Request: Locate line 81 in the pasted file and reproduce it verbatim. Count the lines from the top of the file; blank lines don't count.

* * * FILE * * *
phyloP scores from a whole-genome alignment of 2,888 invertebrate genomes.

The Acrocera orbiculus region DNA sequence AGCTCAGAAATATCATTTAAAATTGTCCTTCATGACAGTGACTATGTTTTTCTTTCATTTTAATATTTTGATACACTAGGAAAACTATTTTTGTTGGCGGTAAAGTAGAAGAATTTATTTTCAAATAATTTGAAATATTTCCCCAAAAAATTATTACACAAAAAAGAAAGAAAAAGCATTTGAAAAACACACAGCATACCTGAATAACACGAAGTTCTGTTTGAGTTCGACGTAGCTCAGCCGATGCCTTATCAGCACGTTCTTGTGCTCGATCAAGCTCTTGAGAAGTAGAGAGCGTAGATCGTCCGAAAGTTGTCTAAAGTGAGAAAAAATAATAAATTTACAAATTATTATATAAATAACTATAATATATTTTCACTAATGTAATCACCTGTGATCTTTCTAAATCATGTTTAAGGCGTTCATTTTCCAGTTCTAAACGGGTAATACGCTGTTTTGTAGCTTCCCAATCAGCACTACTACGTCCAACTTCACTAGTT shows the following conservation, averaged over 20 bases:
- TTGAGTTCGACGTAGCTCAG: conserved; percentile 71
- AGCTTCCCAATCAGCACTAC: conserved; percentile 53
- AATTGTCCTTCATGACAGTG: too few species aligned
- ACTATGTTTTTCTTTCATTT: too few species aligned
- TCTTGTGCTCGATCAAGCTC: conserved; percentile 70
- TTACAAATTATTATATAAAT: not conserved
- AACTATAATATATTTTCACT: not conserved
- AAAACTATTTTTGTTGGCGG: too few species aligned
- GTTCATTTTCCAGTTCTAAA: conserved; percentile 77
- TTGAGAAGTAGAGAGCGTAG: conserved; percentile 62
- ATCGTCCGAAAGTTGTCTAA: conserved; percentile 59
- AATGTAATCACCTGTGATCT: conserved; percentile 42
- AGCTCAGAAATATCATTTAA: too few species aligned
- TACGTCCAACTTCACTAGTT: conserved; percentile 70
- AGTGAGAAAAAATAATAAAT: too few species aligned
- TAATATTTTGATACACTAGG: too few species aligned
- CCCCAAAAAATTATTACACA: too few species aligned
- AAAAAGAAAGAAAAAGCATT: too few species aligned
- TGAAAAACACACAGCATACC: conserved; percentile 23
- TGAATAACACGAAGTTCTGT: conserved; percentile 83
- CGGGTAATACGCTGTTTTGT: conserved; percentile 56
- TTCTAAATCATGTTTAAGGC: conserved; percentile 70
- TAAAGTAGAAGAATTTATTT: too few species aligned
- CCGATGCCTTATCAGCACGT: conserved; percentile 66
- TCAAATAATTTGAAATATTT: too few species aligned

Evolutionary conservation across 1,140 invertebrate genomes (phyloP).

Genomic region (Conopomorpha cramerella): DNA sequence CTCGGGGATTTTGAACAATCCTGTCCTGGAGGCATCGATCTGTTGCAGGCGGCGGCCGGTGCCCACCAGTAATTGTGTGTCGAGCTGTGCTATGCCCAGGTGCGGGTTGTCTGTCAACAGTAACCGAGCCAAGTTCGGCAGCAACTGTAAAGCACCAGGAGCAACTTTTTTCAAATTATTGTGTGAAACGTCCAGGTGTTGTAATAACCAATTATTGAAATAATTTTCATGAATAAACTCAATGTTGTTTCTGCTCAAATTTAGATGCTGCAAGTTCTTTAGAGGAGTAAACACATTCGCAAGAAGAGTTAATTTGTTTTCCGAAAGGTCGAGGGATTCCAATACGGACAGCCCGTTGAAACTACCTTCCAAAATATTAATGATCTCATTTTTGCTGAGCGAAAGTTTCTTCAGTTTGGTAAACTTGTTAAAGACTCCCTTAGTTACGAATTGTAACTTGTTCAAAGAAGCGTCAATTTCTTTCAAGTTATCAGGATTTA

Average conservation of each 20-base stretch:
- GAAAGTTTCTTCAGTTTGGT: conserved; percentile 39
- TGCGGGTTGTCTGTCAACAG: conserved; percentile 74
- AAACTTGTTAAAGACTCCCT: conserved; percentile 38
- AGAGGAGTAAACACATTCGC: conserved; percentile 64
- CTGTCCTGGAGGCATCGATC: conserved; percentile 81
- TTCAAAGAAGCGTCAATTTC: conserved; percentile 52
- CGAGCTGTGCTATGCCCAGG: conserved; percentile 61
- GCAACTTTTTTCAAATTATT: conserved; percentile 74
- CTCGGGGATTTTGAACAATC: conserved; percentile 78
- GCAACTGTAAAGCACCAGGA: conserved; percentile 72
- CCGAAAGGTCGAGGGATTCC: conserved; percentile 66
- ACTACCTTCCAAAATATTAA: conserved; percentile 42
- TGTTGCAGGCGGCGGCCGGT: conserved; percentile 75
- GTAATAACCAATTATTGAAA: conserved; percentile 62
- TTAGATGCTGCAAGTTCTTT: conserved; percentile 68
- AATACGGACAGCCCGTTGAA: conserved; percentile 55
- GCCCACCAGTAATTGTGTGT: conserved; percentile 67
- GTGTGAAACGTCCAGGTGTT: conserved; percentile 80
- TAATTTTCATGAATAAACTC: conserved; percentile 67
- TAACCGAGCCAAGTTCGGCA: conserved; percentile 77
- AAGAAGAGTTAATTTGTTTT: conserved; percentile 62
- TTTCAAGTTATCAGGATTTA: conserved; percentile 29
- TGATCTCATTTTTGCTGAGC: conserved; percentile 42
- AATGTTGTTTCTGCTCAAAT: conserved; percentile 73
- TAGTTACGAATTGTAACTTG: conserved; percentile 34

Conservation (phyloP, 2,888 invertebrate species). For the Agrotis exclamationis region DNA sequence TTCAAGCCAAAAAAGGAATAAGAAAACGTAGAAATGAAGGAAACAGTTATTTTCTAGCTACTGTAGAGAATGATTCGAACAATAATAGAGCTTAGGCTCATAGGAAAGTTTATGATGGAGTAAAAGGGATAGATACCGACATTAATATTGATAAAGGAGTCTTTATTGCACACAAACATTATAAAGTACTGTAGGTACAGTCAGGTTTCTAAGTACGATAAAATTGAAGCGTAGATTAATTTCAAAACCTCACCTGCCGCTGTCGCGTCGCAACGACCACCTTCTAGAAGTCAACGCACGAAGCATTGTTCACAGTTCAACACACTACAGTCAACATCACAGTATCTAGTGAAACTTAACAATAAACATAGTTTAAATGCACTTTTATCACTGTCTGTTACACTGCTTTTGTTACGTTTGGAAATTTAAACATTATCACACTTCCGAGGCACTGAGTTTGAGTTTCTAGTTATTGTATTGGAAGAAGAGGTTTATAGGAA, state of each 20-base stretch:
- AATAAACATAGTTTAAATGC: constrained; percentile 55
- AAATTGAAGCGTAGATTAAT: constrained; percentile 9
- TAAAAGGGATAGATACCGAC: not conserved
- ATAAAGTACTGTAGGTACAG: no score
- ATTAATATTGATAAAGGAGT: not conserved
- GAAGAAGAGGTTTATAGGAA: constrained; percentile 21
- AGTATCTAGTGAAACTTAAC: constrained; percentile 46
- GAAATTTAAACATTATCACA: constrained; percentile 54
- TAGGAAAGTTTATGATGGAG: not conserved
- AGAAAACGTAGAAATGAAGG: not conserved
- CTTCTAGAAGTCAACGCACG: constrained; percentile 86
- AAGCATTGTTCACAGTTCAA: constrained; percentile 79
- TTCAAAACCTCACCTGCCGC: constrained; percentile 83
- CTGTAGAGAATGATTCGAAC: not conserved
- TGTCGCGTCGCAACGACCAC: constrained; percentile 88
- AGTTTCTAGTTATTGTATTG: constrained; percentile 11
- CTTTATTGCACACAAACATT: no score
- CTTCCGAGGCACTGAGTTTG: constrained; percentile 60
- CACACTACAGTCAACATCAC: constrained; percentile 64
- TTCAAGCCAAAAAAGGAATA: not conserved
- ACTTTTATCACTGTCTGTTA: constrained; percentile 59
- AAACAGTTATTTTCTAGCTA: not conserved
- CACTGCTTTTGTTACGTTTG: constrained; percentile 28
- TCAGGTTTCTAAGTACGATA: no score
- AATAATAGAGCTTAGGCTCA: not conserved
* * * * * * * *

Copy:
- AATAATAGAGCTTAGGCTCA: not conserved